Frankly, there wasn’t anything to break. Funny, then, that there’s something to write. But there’s always something to write because there’s always something to think, even those thoughts you shouldn’t be thinking because you and your friends and your sister and even he would tell you that you’re overanalyzing again. And you need to stop. There wasn’t anything to break.
But like that back road without any traffic and the upcoming right turn, stopping is overrated and you roll right through. Through the first flush of a new flirtation and into a year (or two, or hell why not make it three) of a long-distance nothing sporadic enough that it only ever almost ceases.
The “this girl on the radio made me think of yous” and the “just wanted to let you know I hurt my thumb” or “I liked this book” or “I’m movings” that always seem to know when you are no longer consumed. Until one day you’re back at the beginning and that turn is coming up, only this time you go left instead of right and the communication isn’t nearly so scattered. You text or call or chat online and sometimes…sometimes you stay up late into the night talking about nothing at all, just tracing lazy designs in the sheets.
Left was a dead end, though. Maybe that’s why there wasn’t any traffic when you brazenly ignored all the signs. Friends, you declare, one turning around while the other shifts into reverse.
Silence, sudden and complete. Curious in its quality, neither tense nor stretched yet somehow wrong – you know that eventually you will break it, drag in a gasping breath and shatter the past four months. Friends, you declared, and friends you shall be. Silence is over and you’re finally obeying the rules of the road. Until one day you’re faced with a blank subject line in an email to your friends. Incredulous, you fill it the only way you know how, hands splayed on the keyboard: askjafkgdakis.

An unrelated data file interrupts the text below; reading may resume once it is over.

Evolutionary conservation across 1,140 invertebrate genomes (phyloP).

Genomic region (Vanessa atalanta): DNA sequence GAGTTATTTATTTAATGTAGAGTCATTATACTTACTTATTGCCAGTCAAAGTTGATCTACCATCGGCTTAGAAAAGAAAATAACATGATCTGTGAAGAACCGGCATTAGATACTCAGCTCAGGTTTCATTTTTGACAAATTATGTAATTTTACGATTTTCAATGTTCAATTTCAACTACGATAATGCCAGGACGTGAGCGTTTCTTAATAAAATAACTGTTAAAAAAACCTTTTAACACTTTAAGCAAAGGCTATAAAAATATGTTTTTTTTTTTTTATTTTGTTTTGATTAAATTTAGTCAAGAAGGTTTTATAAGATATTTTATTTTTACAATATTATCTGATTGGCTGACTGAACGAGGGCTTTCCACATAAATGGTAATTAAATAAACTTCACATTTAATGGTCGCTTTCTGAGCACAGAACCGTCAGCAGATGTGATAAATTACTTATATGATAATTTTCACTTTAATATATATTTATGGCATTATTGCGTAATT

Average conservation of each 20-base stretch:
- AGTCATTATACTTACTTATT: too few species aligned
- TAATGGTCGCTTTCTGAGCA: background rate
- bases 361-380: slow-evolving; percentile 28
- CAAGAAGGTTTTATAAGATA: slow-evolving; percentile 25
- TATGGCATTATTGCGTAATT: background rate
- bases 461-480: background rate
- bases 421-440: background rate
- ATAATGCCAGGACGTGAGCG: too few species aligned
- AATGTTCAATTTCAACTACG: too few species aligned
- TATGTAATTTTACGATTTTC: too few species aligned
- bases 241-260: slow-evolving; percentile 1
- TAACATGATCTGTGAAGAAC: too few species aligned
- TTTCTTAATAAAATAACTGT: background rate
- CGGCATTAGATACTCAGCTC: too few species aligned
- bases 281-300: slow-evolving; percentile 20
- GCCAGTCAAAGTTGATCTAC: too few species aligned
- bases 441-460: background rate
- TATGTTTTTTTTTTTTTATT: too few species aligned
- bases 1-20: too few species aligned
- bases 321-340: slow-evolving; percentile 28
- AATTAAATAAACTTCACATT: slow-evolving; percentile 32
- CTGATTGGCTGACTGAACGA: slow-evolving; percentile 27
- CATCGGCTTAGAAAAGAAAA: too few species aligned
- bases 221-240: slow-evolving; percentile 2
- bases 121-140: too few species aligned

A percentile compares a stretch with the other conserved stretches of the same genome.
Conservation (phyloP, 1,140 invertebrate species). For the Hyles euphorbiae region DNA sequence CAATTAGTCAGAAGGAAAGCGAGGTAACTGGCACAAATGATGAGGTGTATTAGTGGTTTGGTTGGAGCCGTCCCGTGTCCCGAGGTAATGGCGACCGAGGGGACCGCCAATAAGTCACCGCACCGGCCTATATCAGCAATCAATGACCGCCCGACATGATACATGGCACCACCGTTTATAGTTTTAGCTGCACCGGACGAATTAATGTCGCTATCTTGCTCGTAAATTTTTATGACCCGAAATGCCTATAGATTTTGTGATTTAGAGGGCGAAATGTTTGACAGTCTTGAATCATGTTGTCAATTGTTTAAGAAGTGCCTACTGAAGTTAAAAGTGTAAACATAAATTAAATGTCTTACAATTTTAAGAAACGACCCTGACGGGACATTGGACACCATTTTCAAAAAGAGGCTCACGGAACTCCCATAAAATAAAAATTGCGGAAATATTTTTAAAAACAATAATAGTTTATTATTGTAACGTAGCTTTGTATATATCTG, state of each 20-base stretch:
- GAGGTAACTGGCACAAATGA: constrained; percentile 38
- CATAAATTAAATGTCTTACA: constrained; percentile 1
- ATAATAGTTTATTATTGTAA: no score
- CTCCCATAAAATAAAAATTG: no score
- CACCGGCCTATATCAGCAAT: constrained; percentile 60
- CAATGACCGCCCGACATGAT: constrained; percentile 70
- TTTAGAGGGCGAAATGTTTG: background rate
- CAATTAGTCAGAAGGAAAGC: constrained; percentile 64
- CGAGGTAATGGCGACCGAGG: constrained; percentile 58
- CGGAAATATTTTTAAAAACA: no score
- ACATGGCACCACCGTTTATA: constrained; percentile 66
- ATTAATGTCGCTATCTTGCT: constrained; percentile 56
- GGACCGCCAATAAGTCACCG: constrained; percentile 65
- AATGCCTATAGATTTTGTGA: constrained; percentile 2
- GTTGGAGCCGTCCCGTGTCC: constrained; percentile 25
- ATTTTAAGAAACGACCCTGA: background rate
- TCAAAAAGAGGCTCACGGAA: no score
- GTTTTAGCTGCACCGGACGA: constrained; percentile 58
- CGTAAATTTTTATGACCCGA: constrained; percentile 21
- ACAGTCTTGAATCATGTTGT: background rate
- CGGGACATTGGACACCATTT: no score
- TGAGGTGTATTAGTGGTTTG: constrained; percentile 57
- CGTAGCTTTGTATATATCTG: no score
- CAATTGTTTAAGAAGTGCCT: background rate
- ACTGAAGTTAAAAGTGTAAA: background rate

There are no words, only letters.
“How are you feeling?” she asked me, popping up on chat. Funny. I thought my subject line said it all.
“To be honest, I’m not sure.” How should I be feeling, faced yet again with the incontrovertible proof that mine was not going to be a story about falling in and then out of love, mine was not going to be a story about a break up? Instead, mine was – is? – a story of letting go.
Clinging. No, that’s wrong. Tenacious. He, this – us – is tenacious. One of us moves forward and the other sends out a tendril to wind and bind and eventually choke even the most pitiful progress. It wasn’t my intention to make him jealous when I sent him the short vignette of an evening so absurd it begged to be shared. And yet that’s precisely what my thousand or so words on small town life and being set-up with the much-older-than-me best man from my cousin’s wedding managed to achieve. I made him jealous of a thirty-something deer hunter who lives near enough to me but 1300 miles from him. He knows he’s being ridiculous. I’m twenty-two. He knows he’s being ridiculous. I’m a vegetarian. He knows he’s being ridiculous. We’re friends. He knows he’s being ridiculous. And yet, he tells me anyway.
I asked why. I will always and forever ask why despite the fact that I never want the answer once I’ve got it.
He’s supposed to be over me – over us, he says. But it’s been three-plus years and he’s beginning to think that it’ll never happen.
You’ll always be the one that got away, I say.
Temporarily, in my view… It isn’t over until one of us is in the congregation at the other’s wedding.
I close the chat window.
No, I don’t.
But maybe I wish I had.
How do I feel? There are no words, only letters.